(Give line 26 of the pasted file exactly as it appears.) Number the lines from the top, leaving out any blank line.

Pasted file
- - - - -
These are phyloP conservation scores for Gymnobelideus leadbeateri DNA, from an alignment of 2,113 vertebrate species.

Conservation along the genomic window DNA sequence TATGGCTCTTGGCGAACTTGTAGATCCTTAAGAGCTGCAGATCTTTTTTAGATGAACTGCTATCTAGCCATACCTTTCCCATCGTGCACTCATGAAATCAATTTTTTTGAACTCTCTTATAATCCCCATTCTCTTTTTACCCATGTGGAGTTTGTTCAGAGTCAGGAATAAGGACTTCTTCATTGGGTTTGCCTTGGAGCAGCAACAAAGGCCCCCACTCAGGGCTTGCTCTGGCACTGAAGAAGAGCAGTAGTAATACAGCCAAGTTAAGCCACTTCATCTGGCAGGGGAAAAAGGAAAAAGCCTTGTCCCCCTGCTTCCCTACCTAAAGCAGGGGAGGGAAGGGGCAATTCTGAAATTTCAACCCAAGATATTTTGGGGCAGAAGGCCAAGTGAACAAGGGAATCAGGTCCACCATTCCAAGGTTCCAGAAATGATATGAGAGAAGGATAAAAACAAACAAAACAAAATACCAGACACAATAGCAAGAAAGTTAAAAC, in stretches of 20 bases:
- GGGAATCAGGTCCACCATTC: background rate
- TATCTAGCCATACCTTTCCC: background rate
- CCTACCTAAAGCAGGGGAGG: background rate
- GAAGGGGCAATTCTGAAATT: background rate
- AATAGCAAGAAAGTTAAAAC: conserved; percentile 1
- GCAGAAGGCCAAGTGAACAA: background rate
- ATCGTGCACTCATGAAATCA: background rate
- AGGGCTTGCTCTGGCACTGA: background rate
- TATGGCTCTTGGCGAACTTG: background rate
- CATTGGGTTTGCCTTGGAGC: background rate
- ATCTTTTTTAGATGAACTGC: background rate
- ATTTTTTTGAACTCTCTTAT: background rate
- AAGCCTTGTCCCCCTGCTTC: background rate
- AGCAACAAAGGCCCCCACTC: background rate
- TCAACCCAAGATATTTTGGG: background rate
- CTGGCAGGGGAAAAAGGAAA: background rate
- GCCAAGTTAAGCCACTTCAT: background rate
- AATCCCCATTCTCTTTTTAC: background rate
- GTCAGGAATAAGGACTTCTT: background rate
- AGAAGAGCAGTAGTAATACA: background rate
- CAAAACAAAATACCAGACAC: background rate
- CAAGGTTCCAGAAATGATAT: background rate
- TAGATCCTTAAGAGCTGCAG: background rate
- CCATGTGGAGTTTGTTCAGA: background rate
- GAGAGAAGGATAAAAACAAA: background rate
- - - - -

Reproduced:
- CCATGTGGAGTTTGTTCAGA: background rate